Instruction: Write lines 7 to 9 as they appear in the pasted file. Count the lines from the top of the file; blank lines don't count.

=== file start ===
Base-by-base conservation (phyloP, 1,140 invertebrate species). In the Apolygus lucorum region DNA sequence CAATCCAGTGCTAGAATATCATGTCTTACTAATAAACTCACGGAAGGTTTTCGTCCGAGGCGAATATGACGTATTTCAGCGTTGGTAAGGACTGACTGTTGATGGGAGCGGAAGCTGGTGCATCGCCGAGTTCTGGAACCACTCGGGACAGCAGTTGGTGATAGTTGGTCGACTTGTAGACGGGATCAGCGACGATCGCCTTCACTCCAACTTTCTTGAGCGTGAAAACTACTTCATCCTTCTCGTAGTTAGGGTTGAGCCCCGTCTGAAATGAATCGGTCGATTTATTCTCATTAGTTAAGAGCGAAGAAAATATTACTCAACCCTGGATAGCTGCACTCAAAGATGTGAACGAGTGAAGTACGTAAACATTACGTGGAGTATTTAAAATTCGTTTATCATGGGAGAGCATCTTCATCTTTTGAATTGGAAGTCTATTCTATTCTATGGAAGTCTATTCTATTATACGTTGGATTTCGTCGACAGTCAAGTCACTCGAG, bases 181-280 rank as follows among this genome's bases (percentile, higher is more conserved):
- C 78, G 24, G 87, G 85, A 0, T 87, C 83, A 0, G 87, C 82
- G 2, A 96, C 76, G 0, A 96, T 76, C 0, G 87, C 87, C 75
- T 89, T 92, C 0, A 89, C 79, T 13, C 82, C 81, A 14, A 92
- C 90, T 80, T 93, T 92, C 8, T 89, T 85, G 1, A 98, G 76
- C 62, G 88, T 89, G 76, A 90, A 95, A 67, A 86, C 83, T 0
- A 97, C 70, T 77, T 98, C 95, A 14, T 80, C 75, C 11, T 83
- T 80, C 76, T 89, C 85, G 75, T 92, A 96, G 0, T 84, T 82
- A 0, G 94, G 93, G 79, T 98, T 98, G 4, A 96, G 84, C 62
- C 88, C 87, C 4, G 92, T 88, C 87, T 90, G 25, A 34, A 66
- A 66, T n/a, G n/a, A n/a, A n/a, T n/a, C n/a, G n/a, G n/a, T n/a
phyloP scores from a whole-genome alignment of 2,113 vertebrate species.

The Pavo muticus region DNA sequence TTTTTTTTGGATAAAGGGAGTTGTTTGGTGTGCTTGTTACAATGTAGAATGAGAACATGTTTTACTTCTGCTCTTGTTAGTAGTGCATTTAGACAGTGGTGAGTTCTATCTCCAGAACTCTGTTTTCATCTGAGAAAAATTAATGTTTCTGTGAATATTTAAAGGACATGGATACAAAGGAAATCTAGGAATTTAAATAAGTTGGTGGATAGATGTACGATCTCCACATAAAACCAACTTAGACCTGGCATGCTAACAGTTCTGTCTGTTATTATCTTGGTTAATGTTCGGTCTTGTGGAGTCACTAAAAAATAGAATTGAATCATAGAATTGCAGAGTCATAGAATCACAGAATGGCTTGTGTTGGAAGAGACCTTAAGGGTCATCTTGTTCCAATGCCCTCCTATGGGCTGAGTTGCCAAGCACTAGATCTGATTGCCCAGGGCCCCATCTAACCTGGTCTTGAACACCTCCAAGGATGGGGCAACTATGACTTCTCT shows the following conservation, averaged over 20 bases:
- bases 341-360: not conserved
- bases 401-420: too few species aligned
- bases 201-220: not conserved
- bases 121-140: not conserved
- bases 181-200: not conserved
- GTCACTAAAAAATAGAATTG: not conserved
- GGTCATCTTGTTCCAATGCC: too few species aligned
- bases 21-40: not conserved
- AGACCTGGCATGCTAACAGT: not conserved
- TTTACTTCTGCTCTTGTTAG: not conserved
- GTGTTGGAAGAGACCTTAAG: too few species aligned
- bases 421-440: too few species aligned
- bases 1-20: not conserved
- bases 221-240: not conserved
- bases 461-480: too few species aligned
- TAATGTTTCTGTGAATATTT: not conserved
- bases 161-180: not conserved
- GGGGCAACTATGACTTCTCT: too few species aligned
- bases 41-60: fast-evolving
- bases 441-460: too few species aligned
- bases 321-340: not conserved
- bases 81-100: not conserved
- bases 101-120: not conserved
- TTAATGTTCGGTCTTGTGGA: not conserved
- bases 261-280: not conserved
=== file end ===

- A 97, C 70, T 77, T 98, C 95, A 14, T 80, C 75, C 11, T 83
- T 80, C 76, T 89, C 85, G 75, T 92, A 96, G 0, T 84, T 82
- A 0, G 94, G 93, G 79, T 98, T 98, G 4, A 96, G 84, C 62